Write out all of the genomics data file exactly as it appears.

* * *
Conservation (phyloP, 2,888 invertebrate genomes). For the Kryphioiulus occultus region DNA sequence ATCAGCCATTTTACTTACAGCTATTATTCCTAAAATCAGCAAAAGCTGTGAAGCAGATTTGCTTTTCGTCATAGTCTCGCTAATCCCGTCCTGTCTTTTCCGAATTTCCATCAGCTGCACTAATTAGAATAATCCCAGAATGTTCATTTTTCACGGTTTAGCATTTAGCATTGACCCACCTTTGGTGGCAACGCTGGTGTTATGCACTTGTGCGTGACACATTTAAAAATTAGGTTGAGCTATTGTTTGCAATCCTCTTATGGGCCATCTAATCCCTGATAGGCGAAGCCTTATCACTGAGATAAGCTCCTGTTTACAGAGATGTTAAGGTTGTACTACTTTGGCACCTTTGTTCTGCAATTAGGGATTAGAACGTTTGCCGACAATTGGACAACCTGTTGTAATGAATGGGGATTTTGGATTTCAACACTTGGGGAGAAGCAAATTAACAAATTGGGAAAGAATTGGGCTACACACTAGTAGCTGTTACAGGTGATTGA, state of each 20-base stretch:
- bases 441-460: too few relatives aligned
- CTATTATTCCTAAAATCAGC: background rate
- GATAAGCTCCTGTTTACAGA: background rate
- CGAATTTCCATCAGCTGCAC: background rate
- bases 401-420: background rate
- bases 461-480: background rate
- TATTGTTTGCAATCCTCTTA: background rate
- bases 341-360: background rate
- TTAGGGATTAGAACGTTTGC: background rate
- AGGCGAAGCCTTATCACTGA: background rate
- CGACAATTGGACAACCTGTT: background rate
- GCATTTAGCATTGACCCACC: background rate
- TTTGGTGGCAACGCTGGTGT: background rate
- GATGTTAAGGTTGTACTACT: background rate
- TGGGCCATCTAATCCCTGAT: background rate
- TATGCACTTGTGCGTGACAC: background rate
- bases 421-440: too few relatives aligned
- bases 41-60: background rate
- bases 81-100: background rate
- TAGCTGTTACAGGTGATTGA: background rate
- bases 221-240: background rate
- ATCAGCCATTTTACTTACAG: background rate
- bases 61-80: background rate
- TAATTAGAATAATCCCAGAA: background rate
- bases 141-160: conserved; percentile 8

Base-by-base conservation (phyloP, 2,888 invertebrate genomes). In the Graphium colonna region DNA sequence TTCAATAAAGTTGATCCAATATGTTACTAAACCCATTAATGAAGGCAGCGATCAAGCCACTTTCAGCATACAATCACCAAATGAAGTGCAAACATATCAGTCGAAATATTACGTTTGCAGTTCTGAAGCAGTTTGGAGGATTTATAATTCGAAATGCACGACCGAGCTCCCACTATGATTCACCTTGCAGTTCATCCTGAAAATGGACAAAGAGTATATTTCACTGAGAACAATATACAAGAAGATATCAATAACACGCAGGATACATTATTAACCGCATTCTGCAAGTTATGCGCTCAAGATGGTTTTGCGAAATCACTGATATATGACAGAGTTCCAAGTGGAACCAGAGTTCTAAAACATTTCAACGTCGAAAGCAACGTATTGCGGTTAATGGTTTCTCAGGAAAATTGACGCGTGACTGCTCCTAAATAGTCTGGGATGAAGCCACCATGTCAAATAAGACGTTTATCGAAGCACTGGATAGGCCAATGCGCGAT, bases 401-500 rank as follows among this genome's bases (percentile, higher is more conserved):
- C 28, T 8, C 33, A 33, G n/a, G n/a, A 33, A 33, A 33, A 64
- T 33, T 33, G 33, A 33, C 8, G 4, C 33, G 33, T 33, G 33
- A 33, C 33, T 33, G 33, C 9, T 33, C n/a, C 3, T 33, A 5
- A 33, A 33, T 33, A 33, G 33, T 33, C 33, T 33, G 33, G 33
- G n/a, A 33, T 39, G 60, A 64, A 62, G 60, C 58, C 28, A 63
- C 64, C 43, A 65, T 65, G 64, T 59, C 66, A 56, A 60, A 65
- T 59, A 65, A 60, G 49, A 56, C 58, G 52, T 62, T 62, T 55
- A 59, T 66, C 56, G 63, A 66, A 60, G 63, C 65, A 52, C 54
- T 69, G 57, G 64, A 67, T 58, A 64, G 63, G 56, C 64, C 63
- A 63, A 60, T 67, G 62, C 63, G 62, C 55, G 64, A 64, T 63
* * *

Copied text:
Conservation (phyloP, 2,888 invertebrate genomes). For the Kryphioiulus occultus region DNA sequence ATCAGCCATTTTACTTACAGCTATTATTCCTAAAATCAGCAAAAGCTGTGAAGCAGATTTGCTTTTCGTCATAGTCTCGCTAATCCCGTCCTGTCTTTTCCGAATTTCCATCAGCTGCACTAATTAGAATAATCCCAGAATGTTCATTTTTCACGGTTTAGCATTTAGCATTGACCCACCTTTGGTGGCAACGCTGGTGTTATGCACTTGTGCGTGACACATTTAAAAATTAGGTTGAGCTATTGTTTGCAATCCTCTTATGGGCCATCTAATCCCTGATAGGCGAAGCCTTATCACTGAGATAAGCTCCTGTTTACAGAGATGTTAAGGTTGTACTACTTTGGCACCTTTGTTCTGCAATTAGGGATTAGAACGTTTGCCGACAATTGGACAACCTGTTGTAATGAATGGGGATTTTGGATTTCAACACTTGGGGAGAAGCAAATTAACAAATTGGGAAAGAATTGGGCTACACACTAGTAGCTGTTACAGGTGATTGA, state of each 20-base stretch:
- bases 441-460: too few relatives aligned
- CTATTATTCCTAAAATCAGC: background rate
- GATAAGCTCCTGTTTACAGA: background rate
- CGAATTTCCATCAGCTGCAC: background rate
- bases 401-420: background rate
- bases 461-480: background rate
- TATTGTTTGCAATCCTCTTA: background rate
- bases 341-360: background rate
- TTAGGGATTAGAACGTTTGC: background rate
- AGGCGAAGCCTTATCACTGA: background rate
- CGACAATTGGACAACCTGTT: background rate
- GCATTTAGCATTGACCCACC: background rate
- TTTGGTGGCAACGCTGGTGT: background rate
- GATGTTAAGGTTGTACTACT: background rate
- TGGGCCATCTAATCCCTGAT: background rate
- TATGCACTTGTGCGTGACAC: background rate
- bases 421-440: too few relatives aligned
- bases 41-60: background rate
- bases 81-100: background rate
- TAGCTGTTACAGGTGATTGA: background rate
- bases 221-240: background rate
- ATCAGCCATTTTACTTACAG: background rate
- bases 61-80: background rate
- TAATTAGAATAATCCCAGAA: background rate
- bases 141-160: conserved; percentile 8

Base-by-base conservation (phyloP, 2,888 invertebrate genomes). In the Graphium colonna region DNA sequence TTCAATAAAGTTGATCCAATATGTTACTAAACCCATTAATGAAGGCAGCGATCAAGCCACTTTCAGCATACAATCACCAAATGAAGTGCAAACATATCAGTCGAAATATTACGTTTGCAGTTCTGAAGCAGTTTGGAGGATTTATAATTCGAAATGCACGACCGAGCTCCCACTATGATTCACCTTGCAGTTCATCCTGAAAATGGACAAAGAGTATATTTCACTGAGAACAATATACAAGAAGATATCAATAACACGCAGGATACATTATTAACCGCATTCTGCAAGTTATGCGCTCAAGATGGTTTTGCGAAATCACTGATATATGACAGAGTTCCAAGTGGAACCAGAGTTCTAAAACATTTCAACGTCGAAAGCAACGTATTGCGGTTAATGGTTTCTCAGGAAAATTGACGCGTGACTGCTCCTAAATAGTCTGGGATGAAGCCACCATGTCAAATAAGACGTTTATCGAAGCACTGGATAGGCCAATGCGCGAT, bases 401-500 rank as follows among this genome's bases (percentile, higher is more conserved):
- C 28, T 8, C 33, A 33, G n/a, G n/a, A 33, A 33, A 33, A 64
- T 33, T 33, G 33, A 33, C 8, G 4, C 33, G 33, T 33, G 33
- A 33, C 33, T 33, G 33, C 9, T 33, C n/a, C 3, T 33, A 5
- A 33, A 33, T 33, A 33, G 33, T 33, C 33, T 33, G 33, G 33
- G n/a, A 33, T 39, G 60, A 64, A 62, G 60, C 58, C 28, A 63
- C 64, C 43, A 65, T 65, G 64, T 59, C 66, A 56, A 60, A 65
- T 59, A 65, A 60, G 49, A 56, C 58, G 52, T 62, T 62, T 55
- A 59, T 66, C 56, G 63, A 66, A 60, G 63, C 65, A 52, C 54
- T 69, G 57, G 64, A 67, T 58, A 64, G 63, G 56, C 64, C 63
- A 63, A 60, T 67, G 62, C 63, G 62, C 55, G 64, A 64, T 63